This Christmas, receive God’s greatest present to us – an invitation to be present with Him. Give yourself permission to pause long enough to calm and quiet your soul and experience the refreshing that only comes through time in His presence.

 

 

How I Almost Ruined Thanksgiving Dinner

 

I love Thanksgiving! It’s the one day of the year where family and friends gather and share an abundant meal, eat to our heart’s content and give thanks for all that God has done and continues to do in our lives.

It truly is the best kickoff to the most wonderful time of year. It’s a day to reflect on God’s goodness, to enjoy the special relationships in our lives and celebrate God’s continued faithfulness. It’s a day to watch football games and parades, and a day to cook and create a wonderful meal for those whom I love the most.

While I’m no Pioneer Woman, I enjoy investing a lot of thought and time into preparing Thanksgiving dinner. Gathering my favorite recipes, compiling the grocery list, shopping and cooking usually begin several days before Thanksgiving.

Last year, was no exception. Jessica, my youngest, and I got up early and began the preparations. We recorded Macy’s parade to watch later in the day because my boys were adamant that a football game – not a parade – should be watched live.

Several hours later as the smell of turkey wafted in the air, Jessie and I sat down to enjoy the parade while Gregg and the boys headed to the beach for a quick surf session. Before engrossing myself in the holiday floats, high school bands and the Radio City Rockettes, I thought I had better check on the turkey and baste it one more time.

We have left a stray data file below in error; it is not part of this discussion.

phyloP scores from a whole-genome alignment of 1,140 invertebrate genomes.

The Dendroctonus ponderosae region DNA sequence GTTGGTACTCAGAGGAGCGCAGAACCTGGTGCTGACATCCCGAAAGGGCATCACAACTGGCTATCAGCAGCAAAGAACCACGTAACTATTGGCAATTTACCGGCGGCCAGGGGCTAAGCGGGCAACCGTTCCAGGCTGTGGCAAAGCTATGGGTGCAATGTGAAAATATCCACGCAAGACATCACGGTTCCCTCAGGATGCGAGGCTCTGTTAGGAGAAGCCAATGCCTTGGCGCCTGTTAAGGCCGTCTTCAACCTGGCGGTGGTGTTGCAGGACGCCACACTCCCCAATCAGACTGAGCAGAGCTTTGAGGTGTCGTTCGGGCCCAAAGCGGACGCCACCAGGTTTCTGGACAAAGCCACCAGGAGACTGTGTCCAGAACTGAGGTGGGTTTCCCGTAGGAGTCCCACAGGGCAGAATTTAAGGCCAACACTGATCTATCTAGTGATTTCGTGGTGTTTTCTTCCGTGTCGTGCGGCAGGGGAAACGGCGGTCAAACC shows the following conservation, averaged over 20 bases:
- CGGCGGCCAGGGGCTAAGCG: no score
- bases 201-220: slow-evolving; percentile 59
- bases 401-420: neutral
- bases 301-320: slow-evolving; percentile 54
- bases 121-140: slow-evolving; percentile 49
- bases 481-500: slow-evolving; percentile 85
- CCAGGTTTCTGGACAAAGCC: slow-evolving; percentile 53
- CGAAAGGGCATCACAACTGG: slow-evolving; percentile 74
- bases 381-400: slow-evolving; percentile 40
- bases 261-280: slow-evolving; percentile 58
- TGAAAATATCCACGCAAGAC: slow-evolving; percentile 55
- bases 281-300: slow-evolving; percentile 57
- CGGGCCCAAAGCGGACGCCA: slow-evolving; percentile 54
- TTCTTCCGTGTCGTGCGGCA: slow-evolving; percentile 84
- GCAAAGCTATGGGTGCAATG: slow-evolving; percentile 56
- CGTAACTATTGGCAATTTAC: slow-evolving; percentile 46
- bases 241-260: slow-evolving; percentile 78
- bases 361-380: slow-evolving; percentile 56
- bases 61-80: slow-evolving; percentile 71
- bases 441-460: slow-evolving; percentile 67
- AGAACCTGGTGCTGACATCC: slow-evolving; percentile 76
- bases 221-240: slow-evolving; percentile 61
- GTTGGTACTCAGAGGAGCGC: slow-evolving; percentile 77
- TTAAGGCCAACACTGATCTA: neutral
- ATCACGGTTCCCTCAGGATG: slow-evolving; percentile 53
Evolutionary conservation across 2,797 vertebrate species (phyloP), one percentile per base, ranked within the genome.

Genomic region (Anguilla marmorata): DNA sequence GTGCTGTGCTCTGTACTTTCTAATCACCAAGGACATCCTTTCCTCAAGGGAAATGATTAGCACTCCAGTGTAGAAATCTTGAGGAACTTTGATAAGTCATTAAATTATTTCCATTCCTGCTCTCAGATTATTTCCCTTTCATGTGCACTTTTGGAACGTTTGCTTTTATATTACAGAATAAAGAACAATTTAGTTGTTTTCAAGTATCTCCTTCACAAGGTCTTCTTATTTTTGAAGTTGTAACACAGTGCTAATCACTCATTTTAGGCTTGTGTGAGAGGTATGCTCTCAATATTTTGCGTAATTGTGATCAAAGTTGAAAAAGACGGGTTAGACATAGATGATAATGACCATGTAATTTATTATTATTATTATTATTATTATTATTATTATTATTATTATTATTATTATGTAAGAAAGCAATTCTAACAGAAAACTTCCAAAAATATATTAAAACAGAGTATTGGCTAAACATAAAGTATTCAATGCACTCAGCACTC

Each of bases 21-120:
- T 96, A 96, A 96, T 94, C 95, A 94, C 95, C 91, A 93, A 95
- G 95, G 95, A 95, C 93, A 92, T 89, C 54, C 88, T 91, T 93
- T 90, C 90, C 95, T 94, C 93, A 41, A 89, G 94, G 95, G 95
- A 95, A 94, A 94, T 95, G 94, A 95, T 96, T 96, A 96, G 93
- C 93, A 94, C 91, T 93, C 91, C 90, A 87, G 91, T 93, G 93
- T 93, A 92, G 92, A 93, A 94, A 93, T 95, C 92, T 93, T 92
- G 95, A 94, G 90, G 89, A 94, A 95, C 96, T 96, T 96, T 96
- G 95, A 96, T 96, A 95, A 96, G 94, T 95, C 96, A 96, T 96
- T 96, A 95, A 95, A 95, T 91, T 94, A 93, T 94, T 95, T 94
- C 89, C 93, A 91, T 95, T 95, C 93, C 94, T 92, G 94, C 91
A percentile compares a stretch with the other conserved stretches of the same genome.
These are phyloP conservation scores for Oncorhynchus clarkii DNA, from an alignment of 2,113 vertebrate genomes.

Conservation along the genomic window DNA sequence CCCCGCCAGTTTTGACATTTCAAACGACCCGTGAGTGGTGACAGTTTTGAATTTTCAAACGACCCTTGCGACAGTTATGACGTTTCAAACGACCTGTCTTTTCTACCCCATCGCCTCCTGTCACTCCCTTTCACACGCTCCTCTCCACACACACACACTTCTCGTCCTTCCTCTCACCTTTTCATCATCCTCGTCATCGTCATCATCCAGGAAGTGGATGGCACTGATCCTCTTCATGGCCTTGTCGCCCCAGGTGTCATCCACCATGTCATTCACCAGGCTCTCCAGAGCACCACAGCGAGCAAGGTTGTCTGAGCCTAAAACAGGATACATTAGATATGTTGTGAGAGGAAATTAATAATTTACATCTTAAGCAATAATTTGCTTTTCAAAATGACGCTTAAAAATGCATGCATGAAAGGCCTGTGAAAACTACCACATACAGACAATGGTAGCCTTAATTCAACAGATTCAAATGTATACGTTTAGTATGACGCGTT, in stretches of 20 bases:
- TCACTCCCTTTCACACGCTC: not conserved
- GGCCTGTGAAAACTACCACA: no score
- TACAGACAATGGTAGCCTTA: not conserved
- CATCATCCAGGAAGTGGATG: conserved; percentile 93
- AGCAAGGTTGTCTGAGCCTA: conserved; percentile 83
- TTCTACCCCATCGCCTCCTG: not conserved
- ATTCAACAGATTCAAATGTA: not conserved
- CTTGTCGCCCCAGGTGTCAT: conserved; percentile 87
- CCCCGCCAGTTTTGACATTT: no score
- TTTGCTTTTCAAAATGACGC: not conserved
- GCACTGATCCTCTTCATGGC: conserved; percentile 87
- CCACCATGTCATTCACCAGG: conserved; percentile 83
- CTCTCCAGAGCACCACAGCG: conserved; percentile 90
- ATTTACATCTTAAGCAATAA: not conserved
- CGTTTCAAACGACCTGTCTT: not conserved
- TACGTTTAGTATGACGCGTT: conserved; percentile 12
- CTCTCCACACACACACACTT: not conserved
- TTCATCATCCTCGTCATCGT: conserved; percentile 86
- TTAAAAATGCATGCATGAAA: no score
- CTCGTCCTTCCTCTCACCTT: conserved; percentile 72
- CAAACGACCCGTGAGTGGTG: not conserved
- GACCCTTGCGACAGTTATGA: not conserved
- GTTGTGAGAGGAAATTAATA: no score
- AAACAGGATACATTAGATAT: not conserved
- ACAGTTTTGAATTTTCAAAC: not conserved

However as I attempted to open the oven door, it wouldn’t open. The door was stuck, trapping my turkey inside!

On Thanksgiving!

Really?!

You have GOT. TO. BE. KIDDING ME!

Why couldn’t this have happened while I was reheating Bagel Bites like on any other night? This is Thanksgiving! The Super Bowl of all meals!

Seriously, the door was only opening about six inches.

Somehow, the latch at the base of the oven door had broken, jamming the door and preventing it from opening. We tried EVERYTHING! Pounding it. Prying it. Shaking it. Kicking it. Skyping in family members for advice.

Nothing worked.

So there my turkey sat, in my oven, fully cooked, with no way of escape.

My Thanksgiving dinner was on the verge of disaster and as my attempts to liberate my turkey proved futile, the excitement of family gathering together around our table shifted to worry, anxiety and visions of eating at Zippy’s.

After about 45 minutes, we decided to break the oven door, bending and prying it open about 12 inches – just enough space for Gregg to spear the turkey with two roasting forks and squeeze the bird through the opening and onto the platter. Crisis averted (as long as it’s fully cooked).

Ironically, throughout the week I had been meditating on Paul’s encouragement to the Philippians,